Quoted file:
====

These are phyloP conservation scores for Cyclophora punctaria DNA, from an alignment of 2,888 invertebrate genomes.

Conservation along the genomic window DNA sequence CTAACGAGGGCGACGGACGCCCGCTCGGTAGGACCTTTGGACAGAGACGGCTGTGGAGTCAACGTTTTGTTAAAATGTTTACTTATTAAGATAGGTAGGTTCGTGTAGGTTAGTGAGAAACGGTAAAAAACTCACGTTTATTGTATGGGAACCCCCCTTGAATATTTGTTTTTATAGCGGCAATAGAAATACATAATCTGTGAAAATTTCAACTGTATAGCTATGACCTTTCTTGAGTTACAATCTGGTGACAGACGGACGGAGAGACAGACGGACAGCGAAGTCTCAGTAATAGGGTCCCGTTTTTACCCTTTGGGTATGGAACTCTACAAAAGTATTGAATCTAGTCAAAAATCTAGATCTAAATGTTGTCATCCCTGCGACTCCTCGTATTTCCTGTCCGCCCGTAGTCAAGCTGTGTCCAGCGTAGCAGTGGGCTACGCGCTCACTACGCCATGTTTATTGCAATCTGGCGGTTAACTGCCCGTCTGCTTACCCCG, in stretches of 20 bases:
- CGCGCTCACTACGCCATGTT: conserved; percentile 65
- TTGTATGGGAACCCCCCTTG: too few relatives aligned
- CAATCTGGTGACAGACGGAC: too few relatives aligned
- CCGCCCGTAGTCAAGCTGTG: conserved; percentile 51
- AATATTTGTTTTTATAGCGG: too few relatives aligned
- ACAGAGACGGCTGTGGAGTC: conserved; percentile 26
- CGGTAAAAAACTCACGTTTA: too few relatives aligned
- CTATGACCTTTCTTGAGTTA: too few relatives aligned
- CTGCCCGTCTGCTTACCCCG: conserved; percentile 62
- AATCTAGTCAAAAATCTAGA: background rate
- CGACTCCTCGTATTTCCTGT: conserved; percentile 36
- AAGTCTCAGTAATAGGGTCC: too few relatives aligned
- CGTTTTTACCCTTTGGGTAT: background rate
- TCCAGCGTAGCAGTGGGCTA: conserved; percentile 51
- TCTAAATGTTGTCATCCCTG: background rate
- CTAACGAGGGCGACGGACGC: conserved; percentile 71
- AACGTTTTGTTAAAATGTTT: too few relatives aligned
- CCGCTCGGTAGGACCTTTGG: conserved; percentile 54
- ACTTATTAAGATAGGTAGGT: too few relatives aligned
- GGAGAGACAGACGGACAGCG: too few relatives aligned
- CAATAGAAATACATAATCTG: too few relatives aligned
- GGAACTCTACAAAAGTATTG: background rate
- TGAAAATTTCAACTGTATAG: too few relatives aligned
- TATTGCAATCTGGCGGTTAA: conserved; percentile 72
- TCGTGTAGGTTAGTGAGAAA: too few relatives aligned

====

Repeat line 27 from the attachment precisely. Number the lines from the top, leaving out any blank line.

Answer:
- TCGTGTAGGTTAGTGAGAAA: too few relatives aligned